In one of the Big Nate comics, Francis proclaims that Casablanca is his favourite movie of all time, and after seeing it, I certainly like the character less now.
I already hear the angry film veterans writing the mile long essays on why I’m completely wrong, and I can’t blame them. The American Film Institute declared it’s the second greatest film of all time (below Citizen Kane, of course) and most people regard it as a classic. But to a 14 year old, I found it pretty “meh”
It’s set during WWII in (where else?) Casablanca where two former lovers reunite in a bar and… stuff happens… To be honest, that’s the best synopsis I can give. Humphrey Bogart and Ingrid Bergman just do things, she’s with someone else, some Nazi’s also do some things, and it’s not very interesting. There’s a couple of good moments, but I spent most of the 103 minutes of run time bored.
I’m possibly not old enough to appreciate the film, and I couldn’t really think of anything artistically wrong with it (aside from a few cheesy moments) but a good movie means nothing if I was simply bored. I really don’t have a lot to say about this one but I’m with Nate and Teddy, Dumb and Dumber is better.
What is a films purpose? Is it to make us reconsider our understanding of life, challenge our perception on a certain topic, or give us a thought provoking experience? It can be those things, but any filmmaker should make their movie with the main purpose to entertain the audience. Field of Dreams doesn’t set out to be anything other than simple entertainment, and it succeeds in doing so.
It’s a simple premise: Kevin Costner is an ordinary farmer until he hears a mysterious voice say “If you build it, he will come…” So he builds a baseball field over his crops (it makes sense in the film, trust me) and soon dead baseball players come to play on the field. The voice instructs him to do more things, and the rest of the film is him just going around trying to figure out what the voice is trying to tell him to do.
Writing down the premise certainly made me realize it must sound bonkers to someone who hasn’t seen the film, but the film does a great job of making this strange idea work in this world. Heck, you never find out where the voice is actually coming from, but it’s the kind of movie where you simply roll with it. And as I said, it’s just enjoyable! It didn’t blow my mind or make me question my life, it’s purely simple entertainment, and that’s more than enough for me.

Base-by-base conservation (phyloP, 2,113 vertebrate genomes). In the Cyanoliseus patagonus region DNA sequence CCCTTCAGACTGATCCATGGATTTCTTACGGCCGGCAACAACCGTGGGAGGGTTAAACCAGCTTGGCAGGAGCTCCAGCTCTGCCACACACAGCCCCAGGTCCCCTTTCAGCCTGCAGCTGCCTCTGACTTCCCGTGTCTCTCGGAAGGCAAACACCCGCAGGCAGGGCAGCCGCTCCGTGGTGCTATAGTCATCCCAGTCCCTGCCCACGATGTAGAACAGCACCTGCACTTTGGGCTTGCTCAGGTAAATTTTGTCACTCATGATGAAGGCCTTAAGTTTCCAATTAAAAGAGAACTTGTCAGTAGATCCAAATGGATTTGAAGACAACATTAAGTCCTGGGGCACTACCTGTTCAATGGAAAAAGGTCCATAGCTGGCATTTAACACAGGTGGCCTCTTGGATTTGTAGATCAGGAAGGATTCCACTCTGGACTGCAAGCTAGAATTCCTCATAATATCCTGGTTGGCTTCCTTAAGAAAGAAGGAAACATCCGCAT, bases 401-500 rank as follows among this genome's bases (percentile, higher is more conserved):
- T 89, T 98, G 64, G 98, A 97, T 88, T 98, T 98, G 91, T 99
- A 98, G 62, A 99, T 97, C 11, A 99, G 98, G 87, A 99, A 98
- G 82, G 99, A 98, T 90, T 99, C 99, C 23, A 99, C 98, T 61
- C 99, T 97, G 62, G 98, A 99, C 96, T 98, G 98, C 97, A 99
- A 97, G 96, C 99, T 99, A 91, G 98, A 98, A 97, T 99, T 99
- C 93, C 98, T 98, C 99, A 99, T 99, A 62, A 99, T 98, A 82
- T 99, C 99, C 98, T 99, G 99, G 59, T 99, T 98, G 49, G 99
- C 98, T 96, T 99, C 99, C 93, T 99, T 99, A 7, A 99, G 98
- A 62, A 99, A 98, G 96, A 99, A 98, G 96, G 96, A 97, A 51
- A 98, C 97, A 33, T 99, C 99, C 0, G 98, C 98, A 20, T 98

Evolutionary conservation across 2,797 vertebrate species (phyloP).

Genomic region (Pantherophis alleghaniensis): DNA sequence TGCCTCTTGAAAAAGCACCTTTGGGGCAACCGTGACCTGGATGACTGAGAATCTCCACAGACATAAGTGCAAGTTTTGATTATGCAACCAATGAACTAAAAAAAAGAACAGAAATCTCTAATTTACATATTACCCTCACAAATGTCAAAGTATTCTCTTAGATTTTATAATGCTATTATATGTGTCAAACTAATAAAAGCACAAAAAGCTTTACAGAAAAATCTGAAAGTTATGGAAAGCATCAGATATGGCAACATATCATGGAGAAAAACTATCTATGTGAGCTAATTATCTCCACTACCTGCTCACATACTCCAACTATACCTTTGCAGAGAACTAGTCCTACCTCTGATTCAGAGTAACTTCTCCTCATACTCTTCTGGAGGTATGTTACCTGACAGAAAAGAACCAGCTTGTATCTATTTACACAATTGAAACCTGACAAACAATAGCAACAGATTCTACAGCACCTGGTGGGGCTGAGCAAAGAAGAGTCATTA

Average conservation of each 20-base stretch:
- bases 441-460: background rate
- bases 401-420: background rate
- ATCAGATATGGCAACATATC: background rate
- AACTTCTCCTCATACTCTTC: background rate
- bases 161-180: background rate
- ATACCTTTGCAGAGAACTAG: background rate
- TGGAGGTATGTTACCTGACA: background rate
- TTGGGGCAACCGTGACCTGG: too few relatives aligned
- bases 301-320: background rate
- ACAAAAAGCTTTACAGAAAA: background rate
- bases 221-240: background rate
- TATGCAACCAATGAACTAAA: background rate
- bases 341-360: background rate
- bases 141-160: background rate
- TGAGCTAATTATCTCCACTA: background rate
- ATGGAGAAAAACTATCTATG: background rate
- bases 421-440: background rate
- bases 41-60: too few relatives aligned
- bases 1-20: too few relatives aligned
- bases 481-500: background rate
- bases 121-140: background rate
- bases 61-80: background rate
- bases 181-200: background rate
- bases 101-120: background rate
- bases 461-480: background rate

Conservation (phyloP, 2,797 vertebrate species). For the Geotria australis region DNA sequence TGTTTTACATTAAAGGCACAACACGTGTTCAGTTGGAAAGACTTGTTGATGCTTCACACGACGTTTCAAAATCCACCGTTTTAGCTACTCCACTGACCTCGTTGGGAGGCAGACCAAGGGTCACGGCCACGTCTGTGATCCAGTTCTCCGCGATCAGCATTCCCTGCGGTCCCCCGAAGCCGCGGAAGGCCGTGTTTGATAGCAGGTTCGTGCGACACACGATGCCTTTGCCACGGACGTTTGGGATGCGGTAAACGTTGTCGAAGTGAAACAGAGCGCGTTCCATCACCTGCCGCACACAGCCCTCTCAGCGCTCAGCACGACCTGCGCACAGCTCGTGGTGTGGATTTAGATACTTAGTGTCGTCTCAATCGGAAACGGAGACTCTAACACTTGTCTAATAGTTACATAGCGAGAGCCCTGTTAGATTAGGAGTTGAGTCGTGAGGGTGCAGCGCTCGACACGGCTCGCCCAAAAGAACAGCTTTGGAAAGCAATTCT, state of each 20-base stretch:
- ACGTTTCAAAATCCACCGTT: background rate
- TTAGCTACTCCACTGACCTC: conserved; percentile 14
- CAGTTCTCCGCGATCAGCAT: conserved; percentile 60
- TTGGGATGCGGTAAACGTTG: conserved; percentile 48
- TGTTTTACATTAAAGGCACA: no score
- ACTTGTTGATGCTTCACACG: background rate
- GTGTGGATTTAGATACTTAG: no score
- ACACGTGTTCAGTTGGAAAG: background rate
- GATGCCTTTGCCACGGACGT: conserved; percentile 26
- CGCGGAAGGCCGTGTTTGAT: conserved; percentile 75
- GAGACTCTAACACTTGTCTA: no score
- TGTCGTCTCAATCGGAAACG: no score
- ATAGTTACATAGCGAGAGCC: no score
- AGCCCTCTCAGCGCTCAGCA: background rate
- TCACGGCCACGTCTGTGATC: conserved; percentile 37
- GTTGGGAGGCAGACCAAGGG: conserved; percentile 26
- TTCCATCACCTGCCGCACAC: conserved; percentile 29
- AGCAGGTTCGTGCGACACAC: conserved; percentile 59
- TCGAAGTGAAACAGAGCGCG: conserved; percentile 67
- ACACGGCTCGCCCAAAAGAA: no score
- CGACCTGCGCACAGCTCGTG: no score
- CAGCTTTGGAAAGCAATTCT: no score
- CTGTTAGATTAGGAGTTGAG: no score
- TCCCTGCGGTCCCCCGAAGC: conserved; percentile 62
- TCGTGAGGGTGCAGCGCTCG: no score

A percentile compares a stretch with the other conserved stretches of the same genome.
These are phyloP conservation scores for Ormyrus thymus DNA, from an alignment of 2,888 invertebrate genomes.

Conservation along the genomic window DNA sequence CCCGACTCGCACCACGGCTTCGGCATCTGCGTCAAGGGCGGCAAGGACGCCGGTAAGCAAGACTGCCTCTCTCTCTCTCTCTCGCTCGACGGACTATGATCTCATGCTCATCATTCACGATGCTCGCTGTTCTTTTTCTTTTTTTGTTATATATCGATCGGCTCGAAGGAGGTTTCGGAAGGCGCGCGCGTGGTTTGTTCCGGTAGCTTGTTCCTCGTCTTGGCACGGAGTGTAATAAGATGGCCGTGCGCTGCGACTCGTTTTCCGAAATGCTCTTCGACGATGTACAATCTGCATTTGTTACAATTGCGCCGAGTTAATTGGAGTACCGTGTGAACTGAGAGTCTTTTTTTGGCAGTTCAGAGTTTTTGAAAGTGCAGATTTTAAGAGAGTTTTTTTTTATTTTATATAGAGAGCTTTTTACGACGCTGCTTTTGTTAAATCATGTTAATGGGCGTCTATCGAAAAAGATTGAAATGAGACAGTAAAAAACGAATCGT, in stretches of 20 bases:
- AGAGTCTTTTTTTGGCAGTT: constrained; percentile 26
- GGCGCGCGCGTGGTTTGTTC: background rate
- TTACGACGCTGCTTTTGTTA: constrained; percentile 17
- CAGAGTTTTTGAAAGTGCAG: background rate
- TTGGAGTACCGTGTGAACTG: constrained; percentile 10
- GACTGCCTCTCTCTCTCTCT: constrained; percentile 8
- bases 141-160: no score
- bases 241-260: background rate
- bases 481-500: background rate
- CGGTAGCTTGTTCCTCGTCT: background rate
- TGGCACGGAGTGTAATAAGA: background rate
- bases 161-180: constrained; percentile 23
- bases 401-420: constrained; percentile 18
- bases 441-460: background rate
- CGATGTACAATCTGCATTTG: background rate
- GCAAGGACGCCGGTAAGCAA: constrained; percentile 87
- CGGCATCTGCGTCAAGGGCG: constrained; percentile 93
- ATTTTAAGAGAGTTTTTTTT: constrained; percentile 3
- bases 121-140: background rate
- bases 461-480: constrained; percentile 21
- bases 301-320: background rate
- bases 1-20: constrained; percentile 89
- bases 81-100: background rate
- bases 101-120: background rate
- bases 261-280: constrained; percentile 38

Field of Dreams won’t be remembered as a masterpiece, I doubt you’ll see it on anyone’s favourite movies list, and there’s nothing particularly artistic about it. With that said, I’d happily watch it again, and sometimes it’s nice to just sit back and just enjoy a film. It’s nothing amazing, but to be honest, I wouldn’t want it any other way.
Tell me if this person sounds familiar: An actor famous for playing a superhero who didn’t have much fame after that now trying to get popularity again. They really couldn’t have cast anyone else but Michael Keaton, could they?
Yes, Keaton plays a once popular actor struggling to get more fame. But Riggan Thomson’s only famous for the role of Birdman, and he’s trying to get back on top with a new stage show he’s directing and starring in. Things don’t go quite so smoothly for him though, as one of the actors gets under everyone’s skin, a critic promises to give him a bad review, and to top it all off, he keeps hearing Birdman in his head, trying to get him to ditch the play. So all in all, not the smoothest running production backstage.
Pretty much the first thing you’ll notice about the film is the cinematography. The entire film is made to look like it’s all just one continuous shot. (with a couple of brief exceptions) Even if you can’t get into the story, you can at least appreciate how originally it’s filmed, and it looks fantastic. But I was also able to get into the story of how this guy is desperate for fame and also kind of insane. The acting from pretty much everyone was fantastic, and it helps carry the events along, to the point where it didn’t feel like two hours long, with no point of it dragging on.